npower follows British Gas and announces price rises of 11.1% for gas and 9.3% for electricity effective 1 December 2013
The price rise comes to 10.4% for the average dual-fuel npower customer, who will see their bill go up by £139. The announcement follows the news last week that fellow ‘big six’ supplier British Gas will also put up its prices by 9.2% on average.
What uSwitch say about npower's price rise
Ann Robinson, director of consumer policy at uSwitch, lamented the rise but pointed out that consumers do not have to sit idly by, waiting for politicians to sort out a solution:
“With three of the big six energy suppliers hiking their prices, consumers will be going into winter with heavy hearts and lighter wallets. The fear is that even more will feel forced to turn down and switch off in an attempt to keep their energy bills under control. This type of sacrifice is unpalatable at the best of times, but intolerable if we experience a real winter freeze.
“It’s not worth waiting for the politicians – rhetoric and hot air won’t keep you warm this winter. If you want to protect yourself then the time for action is now. There are some great fixed price deals on the market which can protect you from price hikes for anything up to four winters."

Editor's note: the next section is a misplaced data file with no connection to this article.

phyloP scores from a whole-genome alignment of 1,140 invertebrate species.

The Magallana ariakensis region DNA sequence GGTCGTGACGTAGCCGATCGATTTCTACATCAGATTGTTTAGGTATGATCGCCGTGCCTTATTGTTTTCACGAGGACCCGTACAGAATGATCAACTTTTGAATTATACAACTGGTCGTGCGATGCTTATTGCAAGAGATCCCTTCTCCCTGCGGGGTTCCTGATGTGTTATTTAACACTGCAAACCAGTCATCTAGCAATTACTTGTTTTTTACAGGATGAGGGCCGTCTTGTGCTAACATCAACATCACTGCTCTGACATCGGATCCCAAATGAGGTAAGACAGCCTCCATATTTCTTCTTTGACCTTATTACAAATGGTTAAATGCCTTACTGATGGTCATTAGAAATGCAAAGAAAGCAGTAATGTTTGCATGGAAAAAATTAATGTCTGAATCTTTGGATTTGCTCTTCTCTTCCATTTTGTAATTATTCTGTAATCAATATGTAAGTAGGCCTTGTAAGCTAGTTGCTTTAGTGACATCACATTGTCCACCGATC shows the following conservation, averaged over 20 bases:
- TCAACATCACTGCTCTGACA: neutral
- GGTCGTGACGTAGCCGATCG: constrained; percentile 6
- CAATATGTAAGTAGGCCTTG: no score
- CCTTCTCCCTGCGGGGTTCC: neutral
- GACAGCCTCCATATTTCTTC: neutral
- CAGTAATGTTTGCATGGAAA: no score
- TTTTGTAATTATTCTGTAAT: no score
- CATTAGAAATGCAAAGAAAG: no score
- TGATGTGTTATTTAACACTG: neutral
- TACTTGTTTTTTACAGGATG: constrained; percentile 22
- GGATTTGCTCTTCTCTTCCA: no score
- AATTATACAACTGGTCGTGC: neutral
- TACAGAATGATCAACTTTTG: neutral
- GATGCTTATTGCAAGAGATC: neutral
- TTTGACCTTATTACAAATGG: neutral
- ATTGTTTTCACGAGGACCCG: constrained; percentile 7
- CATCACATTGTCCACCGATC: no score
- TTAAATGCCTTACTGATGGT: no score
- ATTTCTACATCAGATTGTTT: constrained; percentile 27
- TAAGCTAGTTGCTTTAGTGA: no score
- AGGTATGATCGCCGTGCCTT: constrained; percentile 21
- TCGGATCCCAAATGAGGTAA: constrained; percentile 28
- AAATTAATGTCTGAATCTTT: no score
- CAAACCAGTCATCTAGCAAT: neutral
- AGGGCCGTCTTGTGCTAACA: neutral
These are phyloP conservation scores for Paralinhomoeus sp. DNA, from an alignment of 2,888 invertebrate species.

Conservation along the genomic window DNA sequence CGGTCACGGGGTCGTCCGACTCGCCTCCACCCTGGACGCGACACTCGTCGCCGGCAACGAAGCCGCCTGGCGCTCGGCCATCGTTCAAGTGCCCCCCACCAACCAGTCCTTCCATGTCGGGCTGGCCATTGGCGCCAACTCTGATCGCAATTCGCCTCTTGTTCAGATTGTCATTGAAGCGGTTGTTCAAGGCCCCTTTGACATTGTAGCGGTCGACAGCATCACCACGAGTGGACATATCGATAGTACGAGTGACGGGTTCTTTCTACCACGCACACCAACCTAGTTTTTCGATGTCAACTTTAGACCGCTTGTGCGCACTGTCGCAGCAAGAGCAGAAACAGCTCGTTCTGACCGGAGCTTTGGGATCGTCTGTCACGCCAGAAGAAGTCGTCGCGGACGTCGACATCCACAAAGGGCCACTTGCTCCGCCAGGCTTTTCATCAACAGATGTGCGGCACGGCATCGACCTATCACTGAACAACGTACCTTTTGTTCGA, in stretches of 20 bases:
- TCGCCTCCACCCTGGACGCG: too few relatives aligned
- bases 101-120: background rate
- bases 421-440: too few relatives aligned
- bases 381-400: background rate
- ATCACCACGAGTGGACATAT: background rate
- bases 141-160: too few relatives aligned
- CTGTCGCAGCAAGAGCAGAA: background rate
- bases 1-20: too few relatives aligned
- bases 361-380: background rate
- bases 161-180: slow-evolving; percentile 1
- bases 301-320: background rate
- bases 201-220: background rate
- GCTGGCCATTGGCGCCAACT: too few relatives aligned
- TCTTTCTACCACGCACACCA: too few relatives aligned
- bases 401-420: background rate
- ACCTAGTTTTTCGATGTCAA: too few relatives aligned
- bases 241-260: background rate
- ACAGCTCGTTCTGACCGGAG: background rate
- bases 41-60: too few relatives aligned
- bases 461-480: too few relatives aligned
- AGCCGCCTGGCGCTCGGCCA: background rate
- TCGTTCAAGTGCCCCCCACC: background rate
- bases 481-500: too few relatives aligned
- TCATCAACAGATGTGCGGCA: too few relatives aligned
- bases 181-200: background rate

"Now is also the time to reduce the amount of energy you use – not by going cold, but by making your home as energy efficient as possible. These two steps could be enough to keep your bills affordable and your home still warm.”
What npower say about the price rise
The CEO of npower, Paul Massara, said of the price rise: “I know that any increases to household bills are always unwelcome, and this is not a decision that we have taken lightly. We will continue to take steps where we can to reduce the impact of the external influences on energy bills. “We only aim to make around 5 pence in every pound in our retail business which we feel is a fair return for delivering reliable energy to consumers and for the risks that we bear."
What you can do about price rises
Consumers worried about these or any future price rises can opt to fix their energy rates with a fixed price plan.These types of plans lock in the rate for gas and/or electricity for up three winters.
If you do not wish to commit to a fixed price plan, you can still run an energy comparison to find a cheaper energy plan.